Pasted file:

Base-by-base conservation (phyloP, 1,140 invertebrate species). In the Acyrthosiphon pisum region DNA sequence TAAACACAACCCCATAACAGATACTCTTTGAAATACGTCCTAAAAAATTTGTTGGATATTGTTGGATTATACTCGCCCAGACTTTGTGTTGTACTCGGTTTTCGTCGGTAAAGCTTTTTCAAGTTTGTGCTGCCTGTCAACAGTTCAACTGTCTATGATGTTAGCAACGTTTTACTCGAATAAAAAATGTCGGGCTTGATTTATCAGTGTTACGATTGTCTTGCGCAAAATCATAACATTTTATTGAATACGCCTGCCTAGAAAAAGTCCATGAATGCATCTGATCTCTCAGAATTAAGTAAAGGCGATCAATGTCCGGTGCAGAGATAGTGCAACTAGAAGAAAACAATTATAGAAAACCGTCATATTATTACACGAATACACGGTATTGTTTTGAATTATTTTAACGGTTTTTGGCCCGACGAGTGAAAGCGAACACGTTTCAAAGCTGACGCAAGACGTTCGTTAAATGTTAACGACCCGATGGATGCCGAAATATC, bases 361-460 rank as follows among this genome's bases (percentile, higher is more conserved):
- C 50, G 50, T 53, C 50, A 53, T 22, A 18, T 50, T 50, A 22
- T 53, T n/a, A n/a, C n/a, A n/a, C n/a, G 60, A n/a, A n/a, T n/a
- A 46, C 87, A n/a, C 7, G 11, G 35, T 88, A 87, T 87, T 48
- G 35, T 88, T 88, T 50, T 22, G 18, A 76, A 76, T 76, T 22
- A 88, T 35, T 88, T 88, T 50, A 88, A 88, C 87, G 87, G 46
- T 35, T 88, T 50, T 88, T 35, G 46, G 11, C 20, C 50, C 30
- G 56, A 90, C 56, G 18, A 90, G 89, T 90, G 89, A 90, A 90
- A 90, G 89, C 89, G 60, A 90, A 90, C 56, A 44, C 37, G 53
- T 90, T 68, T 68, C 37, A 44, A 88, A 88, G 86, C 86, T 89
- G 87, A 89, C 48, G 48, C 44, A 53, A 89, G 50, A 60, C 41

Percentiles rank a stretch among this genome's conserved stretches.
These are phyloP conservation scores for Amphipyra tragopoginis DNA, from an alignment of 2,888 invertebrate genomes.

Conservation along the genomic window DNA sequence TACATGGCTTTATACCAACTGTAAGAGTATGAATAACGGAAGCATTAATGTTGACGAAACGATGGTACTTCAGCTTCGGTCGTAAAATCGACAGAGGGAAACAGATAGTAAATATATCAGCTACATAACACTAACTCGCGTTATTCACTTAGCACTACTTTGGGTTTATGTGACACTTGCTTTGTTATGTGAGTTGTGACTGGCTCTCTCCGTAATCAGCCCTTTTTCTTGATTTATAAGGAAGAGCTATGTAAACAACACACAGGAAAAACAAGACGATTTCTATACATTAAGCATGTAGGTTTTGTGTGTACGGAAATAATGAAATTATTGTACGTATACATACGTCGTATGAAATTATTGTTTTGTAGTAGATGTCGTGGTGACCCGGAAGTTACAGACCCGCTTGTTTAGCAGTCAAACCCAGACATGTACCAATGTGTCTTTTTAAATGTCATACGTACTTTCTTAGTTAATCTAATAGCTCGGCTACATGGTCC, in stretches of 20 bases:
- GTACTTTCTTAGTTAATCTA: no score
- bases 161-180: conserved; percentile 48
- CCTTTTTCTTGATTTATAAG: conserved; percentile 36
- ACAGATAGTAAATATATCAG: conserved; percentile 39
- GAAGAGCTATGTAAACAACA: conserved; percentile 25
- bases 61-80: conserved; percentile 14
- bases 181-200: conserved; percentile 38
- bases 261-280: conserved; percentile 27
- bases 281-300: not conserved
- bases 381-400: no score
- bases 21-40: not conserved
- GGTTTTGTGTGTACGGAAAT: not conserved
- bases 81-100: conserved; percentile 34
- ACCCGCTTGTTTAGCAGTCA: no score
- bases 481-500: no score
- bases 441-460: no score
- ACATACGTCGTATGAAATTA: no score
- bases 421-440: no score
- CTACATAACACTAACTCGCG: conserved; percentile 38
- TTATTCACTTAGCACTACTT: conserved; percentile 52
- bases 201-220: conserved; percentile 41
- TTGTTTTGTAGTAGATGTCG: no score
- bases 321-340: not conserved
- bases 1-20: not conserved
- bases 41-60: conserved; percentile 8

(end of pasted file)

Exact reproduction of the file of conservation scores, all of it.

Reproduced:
Base-by-base conservation (phyloP, 1,140 invertebrate species). In the Acyrthosiphon pisum region DNA sequence TAAACACAACCCCATAACAGATACTCTTTGAAATACGTCCTAAAAAATTTGTTGGATATTGTTGGATTATACTCGCCCAGACTTTGTGTTGTACTCGGTTTTCGTCGGTAAAGCTTTTTCAAGTTTGTGCTGCCTGTCAACAGTTCAACTGTCTATGATGTTAGCAACGTTTTACTCGAATAAAAAATGTCGGGCTTGATTTATCAGTGTTACGATTGTCTTGCGCAAAATCATAACATTTTATTGAATACGCCTGCCTAGAAAAAGTCCATGAATGCATCTGATCTCTCAGAATTAAGTAAAGGCGATCAATGTCCGGTGCAGAGATAGTGCAACTAGAAGAAAACAATTATAGAAAACCGTCATATTATTACACGAATACACGGTATTGTTTTGAATTATTTTAACGGTTTTTGGCCCGACGAGTGAAAGCGAACACGTTTCAAAGCTGACGCAAGACGTTCGTTAAATGTTAACGACCCGATGGATGCCGAAATATC, bases 361-460 rank as follows among this genome's bases (percentile, higher is more conserved):
- C 50, G 50, T 53, C 50, A 53, T 22, A 18, T 50, T 50, A 22
- T 53, T n/a, A n/a, C n/a, A n/a, C n/a, G 60, A n/a, A n/a, T n/a
- A 46, C 87, A n/a, C 7, G 11, G 35, T 88, A 87, T 87, T 48
- G 35, T 88, T 88, T 50, T 22, G 18, A 76, A 76, T 76, T 22
- A 88, T 35, T 88, T 88, T 50, A 88, A 88, C 87, G 87, G 46
- T 35, T 88, T 50, T 88, T 35, G 46, G 11, C 20, C 50, C 30
- G 56, A 90, C 56, G 18, A 90, G 89, T 90, G 89, A 90, A 90
- A 90, G 89, C 89, G 60, A 90, A 90, C 56, A 44, C 37, G 53
- T 90, T 68, T 68, C 37, A 44, A 88, A 88, G 86, C 86, T 89
- G 87, A 89, C 48, G 48, C 44, A 53, A 89, G 50, A 60, C 41

Percentiles rank a stretch among this genome's conserved stretches.
These are phyloP conservation scores for Amphipyra tragopoginis DNA, from an alignment of 2,888 invertebrate genomes.

Conservation along the genomic window DNA sequence TACATGGCTTTATACCAACTGTAAGAGTATGAATAACGGAAGCATTAATGTTGACGAAACGATGGTACTTCAGCTTCGGTCGTAAAATCGACAGAGGGAAACAGATAGTAAATATATCAGCTACATAACACTAACTCGCGTTATTCACTTAGCACTACTTTGGGTTTATGTGACACTTGCTTTGTTATGTGAGTTGTGACTGGCTCTCTCCGTAATCAGCCCTTTTTCTTGATTTATAAGGAAGAGCTATGTAAACAACACACAGGAAAAACAAGACGATTTCTATACATTAAGCATGTAGGTTTTGTGTGTACGGAAATAATGAAATTATTGTACGTATACATACGTCGTATGAAATTATTGTTTTGTAGTAGATGTCGTGGTGACCCGGAAGTTACAGACCCGCTTGTTTAGCAGTCAAACCCAGACATGTACCAATGTGTCTTTTTAAATGTCATACGTACTTTCTTAGTTAATCTAATAGCTCGGCTACATGGTCC, in stretches of 20 bases:
- GTACTTTCTTAGTTAATCTA: no score
- bases 161-180: conserved; percentile 48
- CCTTTTTCTTGATTTATAAG: conserved; percentile 36
- ACAGATAGTAAATATATCAG: conserved; percentile 39
- GAAGAGCTATGTAAACAACA: conserved; percentile 25
- bases 61-80: conserved; percentile 14
- bases 181-200: conserved; percentile 38
- bases 261-280: conserved; percentile 27
- bases 281-300: not conserved
- bases 381-400: no score
- bases 21-40: not conserved
- GGTTTTGTGTGTACGGAAAT: not conserved
- bases 81-100: conserved; percentile 34
- ACCCGCTTGTTTAGCAGTCA: no score
- bases 481-500: no score
- bases 441-460: no score
- ACATACGTCGTATGAAATTA: no score
- bases 421-440: no score
- CTACATAACACTAACTCGCG: conserved; percentile 38
- TTATTCACTTAGCACTACTT: conserved; percentile 52
- bases 201-220: conserved; percentile 41
- TTGTTTTGTAGTAGATGTCG: no score
- bases 321-340: not conserved
- bases 1-20: not conserved
- bases 41-60: conserved; percentile 8